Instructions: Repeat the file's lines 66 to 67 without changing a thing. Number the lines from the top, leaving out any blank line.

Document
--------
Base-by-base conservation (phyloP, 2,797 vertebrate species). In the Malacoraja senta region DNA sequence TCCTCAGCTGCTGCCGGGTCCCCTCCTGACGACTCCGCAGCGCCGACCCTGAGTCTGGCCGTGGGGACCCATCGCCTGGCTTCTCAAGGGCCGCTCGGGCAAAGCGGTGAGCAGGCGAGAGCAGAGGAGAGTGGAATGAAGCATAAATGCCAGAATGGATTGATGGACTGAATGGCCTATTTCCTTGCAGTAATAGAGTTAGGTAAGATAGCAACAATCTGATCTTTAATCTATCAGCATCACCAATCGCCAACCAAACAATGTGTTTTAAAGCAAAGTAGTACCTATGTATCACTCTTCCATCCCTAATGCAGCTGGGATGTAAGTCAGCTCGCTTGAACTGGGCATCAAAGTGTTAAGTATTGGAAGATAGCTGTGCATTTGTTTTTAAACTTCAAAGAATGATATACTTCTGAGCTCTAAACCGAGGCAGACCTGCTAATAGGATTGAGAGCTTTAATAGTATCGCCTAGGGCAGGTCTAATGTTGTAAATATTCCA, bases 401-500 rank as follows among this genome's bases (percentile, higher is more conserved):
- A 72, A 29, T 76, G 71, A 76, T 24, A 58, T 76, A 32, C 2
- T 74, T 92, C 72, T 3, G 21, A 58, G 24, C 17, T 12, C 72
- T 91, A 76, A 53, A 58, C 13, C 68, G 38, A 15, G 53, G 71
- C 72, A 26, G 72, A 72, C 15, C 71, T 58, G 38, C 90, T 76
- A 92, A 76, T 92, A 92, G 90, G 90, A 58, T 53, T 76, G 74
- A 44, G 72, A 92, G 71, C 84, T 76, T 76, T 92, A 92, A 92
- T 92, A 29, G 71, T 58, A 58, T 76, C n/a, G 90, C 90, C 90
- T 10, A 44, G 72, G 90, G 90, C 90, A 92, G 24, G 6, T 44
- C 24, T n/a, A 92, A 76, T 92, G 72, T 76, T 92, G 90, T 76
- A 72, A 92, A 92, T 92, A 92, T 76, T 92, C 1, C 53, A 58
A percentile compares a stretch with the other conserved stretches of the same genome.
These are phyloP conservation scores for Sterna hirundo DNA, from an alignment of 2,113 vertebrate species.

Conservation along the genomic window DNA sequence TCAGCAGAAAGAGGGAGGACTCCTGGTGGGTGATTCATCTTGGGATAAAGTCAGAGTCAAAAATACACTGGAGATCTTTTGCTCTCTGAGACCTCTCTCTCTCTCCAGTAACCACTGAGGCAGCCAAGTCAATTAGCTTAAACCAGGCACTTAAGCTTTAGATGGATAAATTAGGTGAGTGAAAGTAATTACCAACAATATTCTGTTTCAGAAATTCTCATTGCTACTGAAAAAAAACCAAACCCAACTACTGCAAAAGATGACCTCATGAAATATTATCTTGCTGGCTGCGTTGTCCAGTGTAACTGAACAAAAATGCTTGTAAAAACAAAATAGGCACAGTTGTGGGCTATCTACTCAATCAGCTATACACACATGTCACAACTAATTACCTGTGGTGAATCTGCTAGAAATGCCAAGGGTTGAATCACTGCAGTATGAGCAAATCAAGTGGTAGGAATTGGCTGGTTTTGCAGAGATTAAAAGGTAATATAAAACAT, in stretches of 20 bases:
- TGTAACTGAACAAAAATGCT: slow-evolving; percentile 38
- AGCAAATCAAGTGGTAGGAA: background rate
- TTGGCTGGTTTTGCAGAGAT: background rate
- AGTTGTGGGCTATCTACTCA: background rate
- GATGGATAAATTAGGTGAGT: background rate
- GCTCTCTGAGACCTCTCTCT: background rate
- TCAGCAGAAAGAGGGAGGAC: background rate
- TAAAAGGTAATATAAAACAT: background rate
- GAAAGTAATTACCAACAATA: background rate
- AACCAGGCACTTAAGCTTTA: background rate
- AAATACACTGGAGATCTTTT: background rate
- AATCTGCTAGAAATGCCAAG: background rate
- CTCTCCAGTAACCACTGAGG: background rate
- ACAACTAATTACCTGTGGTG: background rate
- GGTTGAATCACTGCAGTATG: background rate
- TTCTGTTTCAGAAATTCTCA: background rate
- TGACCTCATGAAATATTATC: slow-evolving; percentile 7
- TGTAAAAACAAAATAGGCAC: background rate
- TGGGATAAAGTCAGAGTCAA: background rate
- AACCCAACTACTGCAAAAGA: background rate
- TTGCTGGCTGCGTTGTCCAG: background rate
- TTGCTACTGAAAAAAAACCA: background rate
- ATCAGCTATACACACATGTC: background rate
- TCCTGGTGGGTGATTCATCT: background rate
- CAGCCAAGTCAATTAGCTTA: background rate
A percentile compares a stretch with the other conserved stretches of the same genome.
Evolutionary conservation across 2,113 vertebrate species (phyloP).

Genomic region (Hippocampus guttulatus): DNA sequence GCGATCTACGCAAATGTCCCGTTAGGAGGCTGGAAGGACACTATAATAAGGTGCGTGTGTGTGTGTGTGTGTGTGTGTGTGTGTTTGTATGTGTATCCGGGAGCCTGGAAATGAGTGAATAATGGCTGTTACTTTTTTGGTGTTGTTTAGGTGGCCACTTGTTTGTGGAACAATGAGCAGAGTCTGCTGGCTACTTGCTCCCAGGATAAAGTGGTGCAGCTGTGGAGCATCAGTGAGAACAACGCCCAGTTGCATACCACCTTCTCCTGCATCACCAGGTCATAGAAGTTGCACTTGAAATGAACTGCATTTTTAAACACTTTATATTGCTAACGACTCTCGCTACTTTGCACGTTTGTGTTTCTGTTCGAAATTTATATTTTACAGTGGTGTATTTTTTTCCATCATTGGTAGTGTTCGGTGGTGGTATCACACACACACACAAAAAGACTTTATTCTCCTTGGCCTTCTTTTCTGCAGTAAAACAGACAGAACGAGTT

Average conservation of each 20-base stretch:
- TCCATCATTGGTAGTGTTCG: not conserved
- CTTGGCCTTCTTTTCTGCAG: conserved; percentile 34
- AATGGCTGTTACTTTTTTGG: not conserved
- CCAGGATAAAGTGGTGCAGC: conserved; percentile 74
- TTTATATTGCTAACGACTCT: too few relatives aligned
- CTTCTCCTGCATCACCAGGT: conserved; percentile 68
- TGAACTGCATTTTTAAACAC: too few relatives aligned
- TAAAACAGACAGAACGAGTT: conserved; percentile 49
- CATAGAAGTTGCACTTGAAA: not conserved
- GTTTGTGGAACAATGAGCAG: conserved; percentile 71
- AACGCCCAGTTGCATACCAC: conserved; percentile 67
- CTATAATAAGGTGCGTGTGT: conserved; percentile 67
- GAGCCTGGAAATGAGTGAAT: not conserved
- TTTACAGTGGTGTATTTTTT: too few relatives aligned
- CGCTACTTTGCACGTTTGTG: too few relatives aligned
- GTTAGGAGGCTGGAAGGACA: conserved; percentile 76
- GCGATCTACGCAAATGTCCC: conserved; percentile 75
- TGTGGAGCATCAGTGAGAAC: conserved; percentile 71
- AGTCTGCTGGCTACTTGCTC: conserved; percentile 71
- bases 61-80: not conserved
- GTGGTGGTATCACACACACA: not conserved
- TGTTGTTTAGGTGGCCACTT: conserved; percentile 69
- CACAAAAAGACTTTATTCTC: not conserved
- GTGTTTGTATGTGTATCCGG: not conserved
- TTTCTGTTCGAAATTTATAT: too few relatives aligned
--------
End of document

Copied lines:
- CACAAAAAGACTTTATTCTC: not conserved
- GTGTTTGTATGTGTATCCGG: not conserved